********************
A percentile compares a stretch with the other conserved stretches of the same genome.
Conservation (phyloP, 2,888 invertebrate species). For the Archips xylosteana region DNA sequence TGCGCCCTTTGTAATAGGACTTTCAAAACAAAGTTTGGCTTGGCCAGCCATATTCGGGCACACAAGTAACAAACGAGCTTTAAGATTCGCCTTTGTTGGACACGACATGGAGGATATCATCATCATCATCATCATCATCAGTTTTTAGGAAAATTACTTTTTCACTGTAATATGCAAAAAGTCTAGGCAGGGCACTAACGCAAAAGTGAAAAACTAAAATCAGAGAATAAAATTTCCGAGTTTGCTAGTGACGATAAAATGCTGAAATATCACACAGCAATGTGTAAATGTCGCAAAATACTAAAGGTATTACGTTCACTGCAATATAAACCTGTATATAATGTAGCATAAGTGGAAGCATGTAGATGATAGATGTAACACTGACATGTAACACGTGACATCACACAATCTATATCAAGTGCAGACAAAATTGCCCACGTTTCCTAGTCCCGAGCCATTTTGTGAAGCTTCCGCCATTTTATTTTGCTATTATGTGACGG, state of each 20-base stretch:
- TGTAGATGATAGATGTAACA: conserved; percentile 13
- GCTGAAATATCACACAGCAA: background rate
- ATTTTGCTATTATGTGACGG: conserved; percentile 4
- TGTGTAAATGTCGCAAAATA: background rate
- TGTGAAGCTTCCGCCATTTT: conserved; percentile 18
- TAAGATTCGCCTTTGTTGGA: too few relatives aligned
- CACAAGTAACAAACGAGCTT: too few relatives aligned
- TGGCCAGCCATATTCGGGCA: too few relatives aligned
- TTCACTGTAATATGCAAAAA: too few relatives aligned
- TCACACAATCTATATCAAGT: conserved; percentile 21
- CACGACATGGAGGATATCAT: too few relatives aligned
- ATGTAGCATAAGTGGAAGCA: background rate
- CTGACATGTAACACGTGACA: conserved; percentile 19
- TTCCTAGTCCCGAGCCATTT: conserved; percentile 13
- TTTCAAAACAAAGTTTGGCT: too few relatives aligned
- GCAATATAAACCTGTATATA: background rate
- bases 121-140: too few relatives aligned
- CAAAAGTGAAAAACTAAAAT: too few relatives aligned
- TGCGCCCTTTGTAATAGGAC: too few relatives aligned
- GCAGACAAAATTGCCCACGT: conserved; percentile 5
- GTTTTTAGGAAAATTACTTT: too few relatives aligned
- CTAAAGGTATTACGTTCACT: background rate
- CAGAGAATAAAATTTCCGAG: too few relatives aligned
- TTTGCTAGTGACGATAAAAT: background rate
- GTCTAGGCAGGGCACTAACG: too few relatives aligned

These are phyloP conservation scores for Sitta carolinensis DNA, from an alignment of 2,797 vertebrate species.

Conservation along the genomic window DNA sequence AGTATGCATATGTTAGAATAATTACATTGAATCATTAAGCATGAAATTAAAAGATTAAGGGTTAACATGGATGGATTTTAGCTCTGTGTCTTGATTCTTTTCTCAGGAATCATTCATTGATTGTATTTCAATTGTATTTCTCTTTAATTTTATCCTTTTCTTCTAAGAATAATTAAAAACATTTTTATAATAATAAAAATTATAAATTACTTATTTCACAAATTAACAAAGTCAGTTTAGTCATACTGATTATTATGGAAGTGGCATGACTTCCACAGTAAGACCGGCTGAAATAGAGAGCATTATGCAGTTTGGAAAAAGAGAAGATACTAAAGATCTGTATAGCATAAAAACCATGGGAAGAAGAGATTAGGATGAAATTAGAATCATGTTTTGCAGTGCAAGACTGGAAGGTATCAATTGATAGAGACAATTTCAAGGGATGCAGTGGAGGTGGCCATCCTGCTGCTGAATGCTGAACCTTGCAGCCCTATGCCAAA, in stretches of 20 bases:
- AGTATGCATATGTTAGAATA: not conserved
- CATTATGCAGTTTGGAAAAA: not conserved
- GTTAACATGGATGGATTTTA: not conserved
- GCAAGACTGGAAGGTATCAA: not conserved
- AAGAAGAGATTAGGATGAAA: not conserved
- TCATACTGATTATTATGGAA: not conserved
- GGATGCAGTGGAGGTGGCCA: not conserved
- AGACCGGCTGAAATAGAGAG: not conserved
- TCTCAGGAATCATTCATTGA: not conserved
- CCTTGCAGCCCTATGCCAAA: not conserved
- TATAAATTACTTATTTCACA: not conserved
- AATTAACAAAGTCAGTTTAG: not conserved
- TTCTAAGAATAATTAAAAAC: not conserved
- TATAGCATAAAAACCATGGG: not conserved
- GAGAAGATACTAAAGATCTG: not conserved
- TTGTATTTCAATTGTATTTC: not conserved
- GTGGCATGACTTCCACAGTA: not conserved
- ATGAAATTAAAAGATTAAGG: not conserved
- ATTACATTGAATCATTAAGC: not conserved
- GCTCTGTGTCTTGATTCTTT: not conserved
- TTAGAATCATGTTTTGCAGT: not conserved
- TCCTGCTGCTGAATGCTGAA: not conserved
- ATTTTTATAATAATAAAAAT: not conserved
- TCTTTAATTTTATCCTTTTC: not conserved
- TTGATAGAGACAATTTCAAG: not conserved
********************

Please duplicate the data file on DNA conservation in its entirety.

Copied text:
A percentile compares a stretch with the other conserved stretches of the same genome.
Conservation (phyloP, 2,888 invertebrate species). For the Archips xylosteana region DNA sequence TGCGCCCTTTGTAATAGGACTTTCAAAACAAAGTTTGGCTTGGCCAGCCATATTCGGGCACACAAGTAACAAACGAGCTTTAAGATTCGCCTTTGTTGGACACGACATGGAGGATATCATCATCATCATCATCATCATCAGTTTTTAGGAAAATTACTTTTTCACTGTAATATGCAAAAAGTCTAGGCAGGGCACTAACGCAAAAGTGAAAAACTAAAATCAGAGAATAAAATTTCCGAGTTTGCTAGTGACGATAAAATGCTGAAATATCACACAGCAATGTGTAAATGTCGCAAAATACTAAAGGTATTACGTTCACTGCAATATAAACCTGTATATAATGTAGCATAAGTGGAAGCATGTAGATGATAGATGTAACACTGACATGTAACACGTGACATCACACAATCTATATCAAGTGCAGACAAAATTGCCCACGTTTCCTAGTCCCGAGCCATTTTGTGAAGCTTCCGCCATTTTATTTTGCTATTATGTGACGG, state of each 20-base stretch:
- TGTAGATGATAGATGTAACA: conserved; percentile 13
- GCTGAAATATCACACAGCAA: background rate
- ATTTTGCTATTATGTGACGG: conserved; percentile 4
- TGTGTAAATGTCGCAAAATA: background rate
- TGTGAAGCTTCCGCCATTTT: conserved; percentile 18
- TAAGATTCGCCTTTGTTGGA: too few relatives aligned
- CACAAGTAACAAACGAGCTT: too few relatives aligned
- TGGCCAGCCATATTCGGGCA: too few relatives aligned
- TTCACTGTAATATGCAAAAA: too few relatives aligned
- TCACACAATCTATATCAAGT: conserved; percentile 21
- CACGACATGGAGGATATCAT: too few relatives aligned
- ATGTAGCATAAGTGGAAGCA: background rate
- CTGACATGTAACACGTGACA: conserved; percentile 19
- TTCCTAGTCCCGAGCCATTT: conserved; percentile 13
- TTTCAAAACAAAGTTTGGCT: too few relatives aligned
- GCAATATAAACCTGTATATA: background rate
- bases 121-140: too few relatives aligned
- CAAAAGTGAAAAACTAAAAT: too few relatives aligned
- TGCGCCCTTTGTAATAGGAC: too few relatives aligned
- GCAGACAAAATTGCCCACGT: conserved; percentile 5
- GTTTTTAGGAAAATTACTTT: too few relatives aligned
- CTAAAGGTATTACGTTCACT: background rate
- CAGAGAATAAAATTTCCGAG: too few relatives aligned
- TTTGCTAGTGACGATAAAAT: background rate
- GTCTAGGCAGGGCACTAACG: too few relatives aligned

These are phyloP conservation scores for Sitta carolinensis DNA, from an alignment of 2,797 vertebrate species.

Conservation along the genomic window DNA sequence AGTATGCATATGTTAGAATAATTACATTGAATCATTAAGCATGAAATTAAAAGATTAAGGGTTAACATGGATGGATTTTAGCTCTGTGTCTTGATTCTTTTCTCAGGAATCATTCATTGATTGTATTTCAATTGTATTTCTCTTTAATTTTATCCTTTTCTTCTAAGAATAATTAAAAACATTTTTATAATAATAAAAATTATAAATTACTTATTTCACAAATTAACAAAGTCAGTTTAGTCATACTGATTATTATGGAAGTGGCATGACTTCCACAGTAAGACCGGCTGAAATAGAGAGCATTATGCAGTTTGGAAAAAGAGAAGATACTAAAGATCTGTATAGCATAAAAACCATGGGAAGAAGAGATTAGGATGAAATTAGAATCATGTTTTGCAGTGCAAGACTGGAAGGTATCAATTGATAGAGACAATTTCAAGGGATGCAGTGGAGGTGGCCATCCTGCTGCTGAATGCTGAACCTTGCAGCCCTATGCCAAA, in stretches of 20 bases:
- AGTATGCATATGTTAGAATA: not conserved
- CATTATGCAGTTTGGAAAAA: not conserved
- GTTAACATGGATGGATTTTA: not conserved
- GCAAGACTGGAAGGTATCAA: not conserved
- AAGAAGAGATTAGGATGAAA: not conserved
- TCATACTGATTATTATGGAA: not conserved
- GGATGCAGTGGAGGTGGCCA: not conserved
- AGACCGGCTGAAATAGAGAG: not conserved
- TCTCAGGAATCATTCATTGA: not conserved
- CCTTGCAGCCCTATGCCAAA: not conserved
- TATAAATTACTTATTTCACA: not conserved
- AATTAACAAAGTCAGTTTAG: not conserved
- TTCTAAGAATAATTAAAAAC: not conserved
- TATAGCATAAAAACCATGGG: not conserved
- GAGAAGATACTAAAGATCTG: not conserved
- TTGTATTTCAATTGTATTTC: not conserved
- GTGGCATGACTTCCACAGTA: not conserved
- ATGAAATTAAAAGATTAAGG: not conserved
- ATTACATTGAATCATTAAGC: not conserved
- GCTCTGTGTCTTGATTCTTT: not conserved
- TTAGAATCATGTTTTGCAGT: not conserved
- TCCTGCTGCTGAATGCTGAA: not conserved
- ATTTTTATAATAATAAAAAT: not conserved
- TCTTTAATTTTATCCTTTTC: not conserved
- TTGATAGAGACAATTTCAAG: not conserved